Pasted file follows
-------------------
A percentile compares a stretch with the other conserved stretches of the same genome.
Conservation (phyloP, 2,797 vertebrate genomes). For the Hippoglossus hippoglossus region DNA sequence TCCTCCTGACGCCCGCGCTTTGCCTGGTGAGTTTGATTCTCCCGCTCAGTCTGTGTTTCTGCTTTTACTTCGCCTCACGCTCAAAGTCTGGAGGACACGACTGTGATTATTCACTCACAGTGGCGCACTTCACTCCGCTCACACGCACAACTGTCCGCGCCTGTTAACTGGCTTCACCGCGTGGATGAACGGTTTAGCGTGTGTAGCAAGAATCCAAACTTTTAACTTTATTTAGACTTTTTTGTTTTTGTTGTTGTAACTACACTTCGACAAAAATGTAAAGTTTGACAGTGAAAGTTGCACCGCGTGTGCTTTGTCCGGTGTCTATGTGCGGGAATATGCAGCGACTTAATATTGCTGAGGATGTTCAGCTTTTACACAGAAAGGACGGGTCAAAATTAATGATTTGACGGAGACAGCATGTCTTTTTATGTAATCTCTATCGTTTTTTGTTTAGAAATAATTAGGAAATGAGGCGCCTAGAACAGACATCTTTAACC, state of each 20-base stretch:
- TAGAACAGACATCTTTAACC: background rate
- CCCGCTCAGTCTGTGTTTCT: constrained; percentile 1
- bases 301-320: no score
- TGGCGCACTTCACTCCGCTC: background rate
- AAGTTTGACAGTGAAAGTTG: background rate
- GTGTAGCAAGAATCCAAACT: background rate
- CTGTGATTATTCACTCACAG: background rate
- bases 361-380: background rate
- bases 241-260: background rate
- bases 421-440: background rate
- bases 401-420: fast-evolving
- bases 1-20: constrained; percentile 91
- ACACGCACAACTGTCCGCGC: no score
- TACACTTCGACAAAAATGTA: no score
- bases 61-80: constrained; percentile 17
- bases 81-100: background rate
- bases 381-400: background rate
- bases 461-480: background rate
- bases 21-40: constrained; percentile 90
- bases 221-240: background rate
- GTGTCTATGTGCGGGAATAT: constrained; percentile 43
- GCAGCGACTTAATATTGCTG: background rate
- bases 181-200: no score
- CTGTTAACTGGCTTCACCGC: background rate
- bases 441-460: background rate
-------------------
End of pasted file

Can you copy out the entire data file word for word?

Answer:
A percentile compares a stretch with the other conserved stretches of the same genome.
Conservation (phyloP, 2,797 vertebrate genomes). For the Hippoglossus hippoglossus region DNA sequence TCCTCCTGACGCCCGCGCTTTGCCTGGTGAGTTTGATTCTCCCGCTCAGTCTGTGTTTCTGCTTTTACTTCGCCTCACGCTCAAAGTCTGGAGGACACGACTGTGATTATTCACTCACAGTGGCGCACTTCACTCCGCTCACACGCACAACTGTCCGCGCCTGTTAACTGGCTTCACCGCGTGGATGAACGGTTTAGCGTGTGTAGCAAGAATCCAAACTTTTAACTTTATTTAGACTTTTTTGTTTTTGTTGTTGTAACTACACTTCGACAAAAATGTAAAGTTTGACAGTGAAAGTTGCACCGCGTGTGCTTTGTCCGGTGTCTATGTGCGGGAATATGCAGCGACTTAATATTGCTGAGGATGTTCAGCTTTTACACAGAAAGGACGGGTCAAAATTAATGATTTGACGGAGACAGCATGTCTTTTTATGTAATCTCTATCGTTTTTTGTTTAGAAATAATTAGGAAATGAGGCGCCTAGAACAGACATCTTTAACC, state of each 20-base stretch:
- TAGAACAGACATCTTTAACC: background rate
- CCCGCTCAGTCTGTGTTTCT: constrained; percentile 1
- bases 301-320: no score
- TGGCGCACTTCACTCCGCTC: background rate
- AAGTTTGACAGTGAAAGTTG: background rate
- GTGTAGCAAGAATCCAAACT: background rate
- CTGTGATTATTCACTCACAG: background rate
- bases 361-380: background rate
- bases 241-260: background rate
- bases 421-440: background rate
- bases 401-420: fast-evolving
- bases 1-20: constrained; percentile 91
- ACACGCACAACTGTCCGCGC: no score
- TACACTTCGACAAAAATGTA: no score
- bases 61-80: constrained; percentile 17
- bases 81-100: background rate
- bases 381-400: background rate
- bases 461-480: background rate
- bases 21-40: constrained; percentile 90
- bases 221-240: background rate
- GTGTCTATGTGCGGGAATAT: constrained; percentile 43
- GCAGCGACTTAATATTGCTG: background rate
- bases 181-200: no score
- CTGTTAACTGGCTTCACCGC: background rate
- bases 441-460: background rate